Florida Law: Are ATVs Dangerous Unstrumentalities?

In 1920, the Florida Supreme Court, in Southern Cotton Oil Co. v. Anderson, 80 Fla. 441, 86 So. 629 (1920), applied the dangerous-instrumentality doctrine to automobiles. The significance of the holding is that owners of automobiles are responsible for personal injuries caused through the negligence of those who drive their vehicles. The legal theory that holds the owner accountable is known as vicarious liability. The Supreme Court reasoned:

This form of vicarious liability is not based on respondent superior or an agency conception, but on the practical fact that the owner of an instrumentality which [has] the capability of causing death or destruction should in justice answer for misuse of this instrumentality by anyone operating it with his knowledge and consent.

(See this blog for a major exception to the danagerous-instrumentality doctrine.)

In 1984, the Florida Supreme Court expanded the dangerous-instrumentality doctrine to include golf carts, even those being used on the golf course. Meister v. Fisher, 462 So. 2d 1071 Fla. 1984). However, as the evolution of common law doctrine moves at a glacial pace, it has not yet been determined if ATVs are dangerous-instrumentalities for purposes of vicarious liability. The question is likely to be answered soon.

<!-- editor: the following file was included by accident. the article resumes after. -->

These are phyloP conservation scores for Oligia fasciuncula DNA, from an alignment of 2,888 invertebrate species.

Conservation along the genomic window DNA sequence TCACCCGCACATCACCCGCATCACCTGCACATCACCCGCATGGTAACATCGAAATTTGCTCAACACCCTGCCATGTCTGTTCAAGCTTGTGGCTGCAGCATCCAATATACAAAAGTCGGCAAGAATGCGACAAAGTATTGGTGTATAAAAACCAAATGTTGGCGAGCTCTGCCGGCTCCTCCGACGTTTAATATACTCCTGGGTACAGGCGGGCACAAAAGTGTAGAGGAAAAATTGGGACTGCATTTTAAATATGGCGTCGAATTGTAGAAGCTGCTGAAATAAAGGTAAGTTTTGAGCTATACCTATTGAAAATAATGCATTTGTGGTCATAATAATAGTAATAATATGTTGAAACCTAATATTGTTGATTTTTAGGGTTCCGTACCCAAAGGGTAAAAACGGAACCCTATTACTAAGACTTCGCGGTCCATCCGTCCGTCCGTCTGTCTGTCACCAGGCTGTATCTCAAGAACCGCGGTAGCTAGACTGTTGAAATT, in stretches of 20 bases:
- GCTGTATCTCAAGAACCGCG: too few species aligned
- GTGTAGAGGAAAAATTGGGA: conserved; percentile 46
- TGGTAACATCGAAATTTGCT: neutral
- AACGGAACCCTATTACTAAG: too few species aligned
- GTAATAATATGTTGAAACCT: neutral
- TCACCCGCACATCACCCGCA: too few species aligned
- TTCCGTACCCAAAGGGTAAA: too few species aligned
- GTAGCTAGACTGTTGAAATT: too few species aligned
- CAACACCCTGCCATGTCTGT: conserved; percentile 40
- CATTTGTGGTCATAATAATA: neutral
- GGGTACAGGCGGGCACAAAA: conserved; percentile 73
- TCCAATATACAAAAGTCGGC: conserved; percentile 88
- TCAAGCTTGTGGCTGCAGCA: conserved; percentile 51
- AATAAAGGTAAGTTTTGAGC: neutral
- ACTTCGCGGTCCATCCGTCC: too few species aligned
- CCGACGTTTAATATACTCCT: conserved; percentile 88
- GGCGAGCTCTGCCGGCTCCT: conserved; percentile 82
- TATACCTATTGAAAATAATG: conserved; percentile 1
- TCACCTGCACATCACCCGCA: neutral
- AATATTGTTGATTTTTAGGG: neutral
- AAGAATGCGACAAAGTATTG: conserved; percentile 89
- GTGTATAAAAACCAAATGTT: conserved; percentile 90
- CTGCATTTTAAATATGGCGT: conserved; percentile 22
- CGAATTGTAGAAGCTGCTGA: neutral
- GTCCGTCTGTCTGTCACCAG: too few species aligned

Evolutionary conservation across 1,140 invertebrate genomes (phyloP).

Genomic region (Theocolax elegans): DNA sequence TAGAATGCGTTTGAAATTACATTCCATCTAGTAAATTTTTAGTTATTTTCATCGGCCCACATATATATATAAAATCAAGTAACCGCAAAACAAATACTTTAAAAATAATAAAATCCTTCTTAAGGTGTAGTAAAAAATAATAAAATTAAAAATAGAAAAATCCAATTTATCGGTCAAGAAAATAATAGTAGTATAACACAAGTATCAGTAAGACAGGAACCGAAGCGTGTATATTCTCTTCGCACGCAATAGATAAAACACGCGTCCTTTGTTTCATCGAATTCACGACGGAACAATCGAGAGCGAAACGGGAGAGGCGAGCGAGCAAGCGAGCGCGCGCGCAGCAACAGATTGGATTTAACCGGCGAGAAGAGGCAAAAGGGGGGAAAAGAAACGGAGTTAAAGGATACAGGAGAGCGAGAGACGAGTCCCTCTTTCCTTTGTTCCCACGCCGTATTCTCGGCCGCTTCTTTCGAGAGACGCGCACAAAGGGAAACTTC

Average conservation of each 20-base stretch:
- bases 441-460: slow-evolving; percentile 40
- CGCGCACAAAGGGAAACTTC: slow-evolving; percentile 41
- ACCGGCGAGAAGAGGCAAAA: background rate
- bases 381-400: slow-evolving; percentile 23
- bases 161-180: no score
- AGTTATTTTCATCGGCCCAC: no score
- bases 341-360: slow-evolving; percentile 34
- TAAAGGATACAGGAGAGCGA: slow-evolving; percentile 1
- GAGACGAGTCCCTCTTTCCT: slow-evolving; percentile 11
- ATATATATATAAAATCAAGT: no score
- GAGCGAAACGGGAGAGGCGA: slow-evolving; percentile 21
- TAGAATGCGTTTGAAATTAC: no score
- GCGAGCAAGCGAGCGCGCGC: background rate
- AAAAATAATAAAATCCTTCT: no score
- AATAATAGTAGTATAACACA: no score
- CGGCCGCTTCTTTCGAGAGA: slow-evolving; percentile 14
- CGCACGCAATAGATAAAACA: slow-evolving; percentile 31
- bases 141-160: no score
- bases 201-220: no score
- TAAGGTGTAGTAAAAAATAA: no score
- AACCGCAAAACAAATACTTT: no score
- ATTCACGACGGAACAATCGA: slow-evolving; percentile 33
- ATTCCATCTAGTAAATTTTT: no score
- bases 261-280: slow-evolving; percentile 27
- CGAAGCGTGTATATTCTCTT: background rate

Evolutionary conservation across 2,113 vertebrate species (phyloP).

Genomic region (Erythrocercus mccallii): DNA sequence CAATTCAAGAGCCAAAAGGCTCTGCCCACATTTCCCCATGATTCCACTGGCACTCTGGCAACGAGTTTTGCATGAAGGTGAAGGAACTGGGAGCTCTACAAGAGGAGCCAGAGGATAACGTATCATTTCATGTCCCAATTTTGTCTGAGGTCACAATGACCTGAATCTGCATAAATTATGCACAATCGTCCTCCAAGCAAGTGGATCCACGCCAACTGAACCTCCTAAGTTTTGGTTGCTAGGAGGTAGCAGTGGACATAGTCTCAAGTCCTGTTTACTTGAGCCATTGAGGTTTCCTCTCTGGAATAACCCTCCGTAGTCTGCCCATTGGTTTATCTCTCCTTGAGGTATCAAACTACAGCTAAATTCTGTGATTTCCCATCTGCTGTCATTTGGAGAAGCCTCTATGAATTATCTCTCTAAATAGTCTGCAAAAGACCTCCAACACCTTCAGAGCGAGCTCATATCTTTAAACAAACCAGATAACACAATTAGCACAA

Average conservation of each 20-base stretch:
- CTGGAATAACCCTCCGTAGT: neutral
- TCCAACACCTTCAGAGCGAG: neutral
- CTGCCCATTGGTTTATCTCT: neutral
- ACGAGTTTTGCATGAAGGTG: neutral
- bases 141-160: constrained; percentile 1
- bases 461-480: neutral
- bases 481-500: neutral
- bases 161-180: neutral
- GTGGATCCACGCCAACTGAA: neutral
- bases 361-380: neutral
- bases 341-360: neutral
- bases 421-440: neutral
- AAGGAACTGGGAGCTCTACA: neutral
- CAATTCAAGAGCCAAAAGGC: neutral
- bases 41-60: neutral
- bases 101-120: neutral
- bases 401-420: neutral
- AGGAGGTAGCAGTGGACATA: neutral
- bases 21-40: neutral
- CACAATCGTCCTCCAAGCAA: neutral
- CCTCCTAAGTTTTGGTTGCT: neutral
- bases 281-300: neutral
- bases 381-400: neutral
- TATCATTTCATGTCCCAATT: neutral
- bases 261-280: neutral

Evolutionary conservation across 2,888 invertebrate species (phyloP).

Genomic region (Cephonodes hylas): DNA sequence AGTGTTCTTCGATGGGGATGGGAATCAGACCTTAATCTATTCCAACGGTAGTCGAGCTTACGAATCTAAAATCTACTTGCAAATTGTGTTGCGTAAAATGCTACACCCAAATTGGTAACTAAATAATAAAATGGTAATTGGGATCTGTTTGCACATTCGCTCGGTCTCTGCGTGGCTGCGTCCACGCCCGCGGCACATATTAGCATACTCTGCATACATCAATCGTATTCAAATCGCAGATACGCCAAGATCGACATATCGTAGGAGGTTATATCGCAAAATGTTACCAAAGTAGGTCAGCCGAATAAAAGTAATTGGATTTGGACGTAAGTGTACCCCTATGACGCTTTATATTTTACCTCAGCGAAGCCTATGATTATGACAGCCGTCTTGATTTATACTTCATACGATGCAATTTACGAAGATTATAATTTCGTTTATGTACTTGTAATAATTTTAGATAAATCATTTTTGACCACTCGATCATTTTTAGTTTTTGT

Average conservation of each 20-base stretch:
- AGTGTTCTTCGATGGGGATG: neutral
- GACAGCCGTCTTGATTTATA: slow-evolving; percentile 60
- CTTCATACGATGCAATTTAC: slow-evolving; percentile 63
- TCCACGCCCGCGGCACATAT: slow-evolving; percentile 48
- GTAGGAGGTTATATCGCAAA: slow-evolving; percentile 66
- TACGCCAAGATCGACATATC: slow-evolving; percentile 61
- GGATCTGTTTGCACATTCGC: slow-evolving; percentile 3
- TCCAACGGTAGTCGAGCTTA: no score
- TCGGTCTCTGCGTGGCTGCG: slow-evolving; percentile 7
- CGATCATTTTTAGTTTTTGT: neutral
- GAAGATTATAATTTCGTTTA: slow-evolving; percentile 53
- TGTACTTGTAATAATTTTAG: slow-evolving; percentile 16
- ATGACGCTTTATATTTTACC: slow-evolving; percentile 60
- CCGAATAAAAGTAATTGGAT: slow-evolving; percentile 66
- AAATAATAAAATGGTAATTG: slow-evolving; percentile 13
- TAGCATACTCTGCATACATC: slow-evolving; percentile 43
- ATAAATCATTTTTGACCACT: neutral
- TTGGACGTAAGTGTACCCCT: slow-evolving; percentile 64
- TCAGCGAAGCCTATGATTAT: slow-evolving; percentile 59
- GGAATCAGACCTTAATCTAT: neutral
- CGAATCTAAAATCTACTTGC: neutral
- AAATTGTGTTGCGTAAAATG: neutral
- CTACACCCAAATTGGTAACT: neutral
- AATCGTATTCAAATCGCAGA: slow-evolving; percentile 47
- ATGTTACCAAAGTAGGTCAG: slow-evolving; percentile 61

The question recently arose in Salsbury v. Kapka, 41 So.3d 1103 (Fla. 4th DCA 2010). Apparently – the opinion says very little about the facts of the case – the plaintiff was injured by an ATV and tried to hold the owner accountable through the dangerous-instrumentality doctrine. The trial court dismissed the case against the owner based on a finding that the ATV was not a dangerous instrumentality. The trial court’s ruling was appealed. The 4th District Court of Appeal reversed the trial court decision, sending the case back to the trial level to make factual findings regarding the issue. Relying on the Meister opinion, the court directed the trial court to determine if ATVs fit the statutory definition of “motor vehicle;” if they were extensively regulated by statute; and record evidence regarding the causes and consequences of ATV accidents.

Unless the case is settled [by the parties] at the trial level, Floridians are likely to get an appellate court answer to the question in the very near future. Stay tuned.

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